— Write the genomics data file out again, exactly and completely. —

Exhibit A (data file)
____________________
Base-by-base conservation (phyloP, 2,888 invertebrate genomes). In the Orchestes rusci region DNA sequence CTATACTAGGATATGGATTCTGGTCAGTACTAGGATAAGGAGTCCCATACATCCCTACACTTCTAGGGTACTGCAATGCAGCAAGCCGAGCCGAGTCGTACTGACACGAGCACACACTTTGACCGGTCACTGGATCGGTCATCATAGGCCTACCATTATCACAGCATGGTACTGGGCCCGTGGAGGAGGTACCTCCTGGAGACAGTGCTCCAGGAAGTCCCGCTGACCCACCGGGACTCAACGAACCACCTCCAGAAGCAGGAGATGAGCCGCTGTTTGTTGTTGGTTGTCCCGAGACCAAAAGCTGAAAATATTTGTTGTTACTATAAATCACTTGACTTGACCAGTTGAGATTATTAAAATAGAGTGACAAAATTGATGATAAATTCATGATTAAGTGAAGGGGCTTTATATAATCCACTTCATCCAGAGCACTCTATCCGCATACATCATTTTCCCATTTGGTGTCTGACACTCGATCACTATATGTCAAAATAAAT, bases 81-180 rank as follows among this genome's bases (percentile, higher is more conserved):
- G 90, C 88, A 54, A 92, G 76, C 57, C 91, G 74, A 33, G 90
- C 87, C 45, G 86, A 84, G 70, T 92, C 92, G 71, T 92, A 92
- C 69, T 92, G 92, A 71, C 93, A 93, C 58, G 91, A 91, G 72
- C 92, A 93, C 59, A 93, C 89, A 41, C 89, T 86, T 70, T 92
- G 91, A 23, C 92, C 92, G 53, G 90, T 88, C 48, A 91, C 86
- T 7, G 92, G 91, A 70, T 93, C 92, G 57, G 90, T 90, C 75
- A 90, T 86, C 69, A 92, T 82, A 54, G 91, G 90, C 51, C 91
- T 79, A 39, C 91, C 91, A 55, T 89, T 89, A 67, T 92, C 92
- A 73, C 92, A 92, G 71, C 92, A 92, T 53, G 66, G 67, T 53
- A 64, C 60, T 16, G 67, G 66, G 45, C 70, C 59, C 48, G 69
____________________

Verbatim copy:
Base-by-base conservation (phyloP, 2,888 invertebrate genomes). In the Orchestes rusci region DNA sequence CTATACTAGGATATGGATTCTGGTCAGTACTAGGATAAGGAGTCCCATACATCCCTACACTTCTAGGGTACTGCAATGCAGCAAGCCGAGCCGAGTCGTACTGACACGAGCACACACTTTGACCGGTCACTGGATCGGTCATCATAGGCCTACCATTATCACAGCATGGTACTGGGCCCGTGGAGGAGGTACCTCCTGGAGACAGTGCTCCAGGAAGTCCCGCTGACCCACCGGGACTCAACGAACCACCTCCAGAAGCAGGAGATGAGCCGCTGTTTGTTGTTGGTTGTCCCGAGACCAAAAGCTGAAAATATTTGTTGTTACTATAAATCACTTGACTTGACCAGTTGAGATTATTAAAATAGAGTGACAAAATTGATGATAAATTCATGATTAAGTGAAGGGGCTTTATATAATCCACTTCATCCAGAGCACTCTATCCGCATACATCATTTTCCCATTTGGTGTCTGACACTCGATCACTATATGTCAAAATAAAT, bases 81-180 rank as follows among this genome's bases (percentile, higher is more conserved):
- G 90, C 88, A 54, A 92, G 76, C 57, C 91, G 74, A 33, G 90
- C 87, C 45, G 86, A 84, G 70, T 92, C 92, G 71, T 92, A 92
- C 69, T 92, G 92, A 71, C 93, A 93, C 58, G 91, A 91, G 72
- C 92, A 93, C 59, A 93, C 89, A 41, C 89, T 86, T 70, T 92
- G 91, A 23, C 92, C 92, G 53, G 90, T 88, C 48, A 91, C 86
- T 7, G 92, G 91, A 70, T 93, C 92, G 57, G 90, T 90, C 75
- A 90, T 86, C 69, A 92, T 82, A 54, G 91, G 90, C 51, C 91
- T 79, A 39, C 91, C 91, A 55, T 89, T 89, A 67, T 92, C 92
- A 73, C 92, A 92, G 71, C 92, A 92, T 53, G 66, G 67, T 53
- A 64, C 60, T 16, G 67, G 66, G 45, C 70, C 59, C 48, G 69